Thanks, Danny. If you'll turn with me now to Slide 8. Strengthening our balance sheet remains a priority, and we are doing that through both debt reduction and improving EBITDA. During the past 12 months, we have reduced our total debt by $289 million while investing more than $100 million in strategic assets and reserves in Georgia, Texas and Virginia. During the same period, we have increased EBITDA by $137 million. As a result, net debt-to-EBITDA has improved from 6.9x a year ago to 4.5x as of the end of this quarter. We remain committed to further improvement.

Turning now to our end markets on Slide 9. This slide shows how private construction activity is currently fueling most of the recovery in demand. Trailing 12-month housing starts are up sharply, compared to the prior year, due to broad-based growth in both single-family and multifamily starts. Most Vulcan-served states realize double-digit growth in housing starts for the trailing 12 months ended September 30. We are seeing particularly significant growth in key Vulcan-served states such as Florida, Texas, California, Georgia and Arizona. Housing starts in those 5 states accounted for 36% of all growth in trailing 12-month housing starts in the United States. We are also encouraged by leading indicators of future activity for private nonresidential construction.

Trailing 12-month contract awards, as measured by square feet, for private non-res construction, are up 10% in the U.S. as a whole. Remarkably though, Florida, Texas, California, Georgia and Arizona are leading the way here as well, accounting for approximately 80% of all U.S. contract awards for private non-res construction, as measured in square feet. Growth in stores and office buildings, which for us, includes all commercial office and lodging, are the primary drivers. Growth in private construction activity in key Vulcan-served states, like Florida, Texas, California, Georgia and Arizona, is important, because not only will we realize the attractive incremental margins from higher aggregates volumes, but we also have non-aggregates businesses in those states that will benefit us well.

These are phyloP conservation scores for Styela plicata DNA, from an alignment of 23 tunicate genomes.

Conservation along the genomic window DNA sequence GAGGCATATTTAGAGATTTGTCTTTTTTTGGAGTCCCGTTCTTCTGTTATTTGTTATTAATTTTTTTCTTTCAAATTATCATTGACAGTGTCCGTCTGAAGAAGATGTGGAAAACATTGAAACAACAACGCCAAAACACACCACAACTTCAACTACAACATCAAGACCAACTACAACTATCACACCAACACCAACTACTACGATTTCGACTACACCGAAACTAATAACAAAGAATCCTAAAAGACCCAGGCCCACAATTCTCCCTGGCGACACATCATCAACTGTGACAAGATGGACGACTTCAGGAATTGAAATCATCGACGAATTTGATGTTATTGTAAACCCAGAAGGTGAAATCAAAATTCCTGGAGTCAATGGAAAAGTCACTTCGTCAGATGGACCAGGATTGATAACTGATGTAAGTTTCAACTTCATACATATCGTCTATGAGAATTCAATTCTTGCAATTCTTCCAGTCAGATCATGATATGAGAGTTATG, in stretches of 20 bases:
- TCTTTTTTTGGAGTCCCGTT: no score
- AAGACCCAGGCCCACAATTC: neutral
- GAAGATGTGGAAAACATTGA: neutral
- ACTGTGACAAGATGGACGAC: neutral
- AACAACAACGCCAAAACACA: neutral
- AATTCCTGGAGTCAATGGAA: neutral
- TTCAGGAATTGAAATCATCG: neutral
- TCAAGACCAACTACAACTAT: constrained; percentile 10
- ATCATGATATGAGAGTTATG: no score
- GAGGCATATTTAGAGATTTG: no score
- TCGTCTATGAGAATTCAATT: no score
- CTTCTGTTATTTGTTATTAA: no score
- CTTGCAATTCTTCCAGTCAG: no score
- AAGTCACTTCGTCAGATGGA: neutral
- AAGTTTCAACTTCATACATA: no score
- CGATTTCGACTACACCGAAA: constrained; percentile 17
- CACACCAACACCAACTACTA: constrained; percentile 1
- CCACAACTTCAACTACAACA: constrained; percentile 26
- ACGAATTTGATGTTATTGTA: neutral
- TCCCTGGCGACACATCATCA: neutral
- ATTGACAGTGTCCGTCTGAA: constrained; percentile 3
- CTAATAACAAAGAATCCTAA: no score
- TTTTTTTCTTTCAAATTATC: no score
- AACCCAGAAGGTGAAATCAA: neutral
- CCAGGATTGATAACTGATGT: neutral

Year-to-date, concrete shipments demonstrate this expanding recovery in private construction, particularly residential construction. Through the first 9 months ending September 30, our concrete shipments were up 10% on a comparable basis to 2012. Highway construction is the largest end market for aggregates demand within public construction. New highway projects, as measured by trailing 12-month contract awards, were up 7% versus the prior year's level, as shown on Slide 9. This recent growth provides some evidence that the more stable and predictable highway funding environment has led to improving construction activity. The large increase in TIFIA funding contained in the Federal Highway Bill known as MAP-21 should also positively impact future demand. Contract awards for TIFIA projects are projected to add $30 billion to $50 billion, highway and infrastructure construction. Some TIFIA projects have been underway in 2013, but 2014 should be a much more significant year in shipments to TIFIA projects. The growth in new highway projects should help offset recent weakness in other public infrastructure, as shown on this slide. Last year, highways composed approximately 30% of full year aggregate shipments, while other public infrastructure accounted for less than half that amount.

Turning now to our outlook on Slide 10. Our outlook for operating earnings improvement in full year 2013 remains on track, and is supported by continued growth in private construction activity, which should drive volume growth, improved pricing and disciplined cost management. Year-to-date, aggregates volumes were consistent with our earlier expectations. However, the quarterly increases to get to this point have been more uneven due to the wet weather in the first half of the year. That said, growth in residential construction activity and its traditional follow-on impact on private nonresidential construction continues to underpin our expectations for future volume growth and earnings improvement.